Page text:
The Brockloch Burn is a small tributary of the Chapelton Burn in the River Doon Catchment. It has been the focus of some extensive but necessary alteration in recent years to accommodate the new Maybole bypass. At the north end of the bypass, the roundabout that was built meant the burn had to be moved while works were underway and moved back into a purpose built channel where it flows today.

During the monitoring of the fish populations ahead of work commencing, we discovered a single salmon fry upstream of the old railway bridge at Smithston in 2012. This was both surprising and encouraging as the burn suffered heavily from diffuse pollution with large silt deposits rendering the habitat less than good for spawning purposes. We were also rather surprised by the incredibly good eel numbers we found at the site. Since then, we’ve recorded salmon parr each time we surveyed and one 2+ years old fish in late summer. This is another unusual feature as most of the Doon salmon leave either as S1 or S2 smolts in Spring. This could just be an anomaly but we will age any future salmon from this area to better understand this population.

There are a few problems developing within the bypass area that we intend to raise with SEPA but overall, the new channel is ok, has improved over the last year  and may improve further as it continues to naturalise

With the bypass completed and the team encouraged by our findings, we decided to address some of the other problems that limited production just downstream. The main issues were livestock related with cattle access leading to silt and nutrient inputs that were destroying what was otherwise potentially, good fish habitat and reducing water quality (see our earlier post ‘Silt and other issues affecting productivity’  from October 2018 on this web site).The following section of this report illustrates progress made by tackling the main land use issues.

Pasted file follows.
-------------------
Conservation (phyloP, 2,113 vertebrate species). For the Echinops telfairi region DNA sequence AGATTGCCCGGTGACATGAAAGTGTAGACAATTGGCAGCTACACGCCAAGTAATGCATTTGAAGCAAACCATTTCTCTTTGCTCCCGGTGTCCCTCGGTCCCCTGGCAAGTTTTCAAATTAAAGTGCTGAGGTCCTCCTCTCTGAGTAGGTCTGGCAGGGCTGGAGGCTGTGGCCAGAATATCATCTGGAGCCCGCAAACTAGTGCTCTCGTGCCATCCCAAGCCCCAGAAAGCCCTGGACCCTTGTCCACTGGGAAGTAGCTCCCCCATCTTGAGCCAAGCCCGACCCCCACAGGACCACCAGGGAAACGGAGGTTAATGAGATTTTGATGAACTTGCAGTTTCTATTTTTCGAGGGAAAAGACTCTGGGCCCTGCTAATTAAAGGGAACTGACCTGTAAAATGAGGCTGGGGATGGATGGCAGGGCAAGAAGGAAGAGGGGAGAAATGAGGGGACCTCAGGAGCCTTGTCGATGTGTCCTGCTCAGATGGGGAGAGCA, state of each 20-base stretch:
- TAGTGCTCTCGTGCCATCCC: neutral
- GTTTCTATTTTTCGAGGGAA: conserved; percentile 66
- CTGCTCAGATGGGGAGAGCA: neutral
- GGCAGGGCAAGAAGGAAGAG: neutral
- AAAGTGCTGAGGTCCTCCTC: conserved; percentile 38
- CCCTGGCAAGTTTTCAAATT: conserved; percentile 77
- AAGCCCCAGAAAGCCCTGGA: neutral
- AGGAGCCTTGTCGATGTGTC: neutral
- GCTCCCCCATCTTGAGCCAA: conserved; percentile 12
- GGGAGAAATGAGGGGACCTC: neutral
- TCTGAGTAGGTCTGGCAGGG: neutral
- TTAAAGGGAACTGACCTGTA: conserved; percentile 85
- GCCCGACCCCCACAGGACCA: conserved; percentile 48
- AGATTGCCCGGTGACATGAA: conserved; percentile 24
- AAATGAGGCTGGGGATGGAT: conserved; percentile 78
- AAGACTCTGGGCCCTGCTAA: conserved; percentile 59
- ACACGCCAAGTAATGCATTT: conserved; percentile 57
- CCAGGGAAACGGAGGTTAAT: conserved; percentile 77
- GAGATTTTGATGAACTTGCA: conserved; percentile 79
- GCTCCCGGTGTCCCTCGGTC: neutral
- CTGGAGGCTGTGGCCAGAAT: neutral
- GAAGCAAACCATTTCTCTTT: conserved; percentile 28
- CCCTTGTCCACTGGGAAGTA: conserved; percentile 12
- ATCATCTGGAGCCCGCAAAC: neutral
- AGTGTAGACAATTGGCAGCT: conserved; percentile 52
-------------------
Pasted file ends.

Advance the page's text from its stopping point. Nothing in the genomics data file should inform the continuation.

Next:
2018 – Severe livestock poaching that led to impacted fish habitat

We had asked SEPA to intervene at least as early as 2018 when the above image was taken but with no real progress made to resolve the issues, we  approached the landowner in 2022 who agreed to our proposals subject to us providing suitable watering points for his livestock. A mains supply was preferential but after investigating the cost of this, we had to rule this out in favour of a gravity fed system which we took from the burn some 400 m upstream. This was considered a rather inadequate solution and the landowner wanted a back up plan and gates for access should all else fail. Faced with these challenges we overcame the difficulties of syphoning water over such long distances (the hydrodynamics of syphoning water through pipes can be quite a challenge). We had a head height of around 5m over a distance of 400m so it was obviously possible but not as easy as we first imagined.  Eventually we succeeded and ended up with a flow rate of around 1L/min or nearly 1500L/day which was adequate for the cattle’s needs. We then designed a solar powered back up system to kick in automatically should the gravity feed fail for any reason. These can deliver up to 20L/minute, again more than adequate for the needs.

With a grant from the Wild Salmonid Support Fund and a contribution from the River Doon DSFB, we erected fencing in late 2023.  Some 400+m of new fencing and another 200m of old fence were erected and repaired to effectively exclude livestock from the burn. Gates were provided as requested and the gravity watering system installed. In spring2024 , we pushed on to install the back up solar powered automatic watering systems before the cattle went onto the pasture. Of course the further back up of gates that could be opened to allow cattle to drink from the burner also installed but that is exactly why we felt the need to intervene in the first place and something we wish to avoid at all cost, but at least they are there for eace of mind.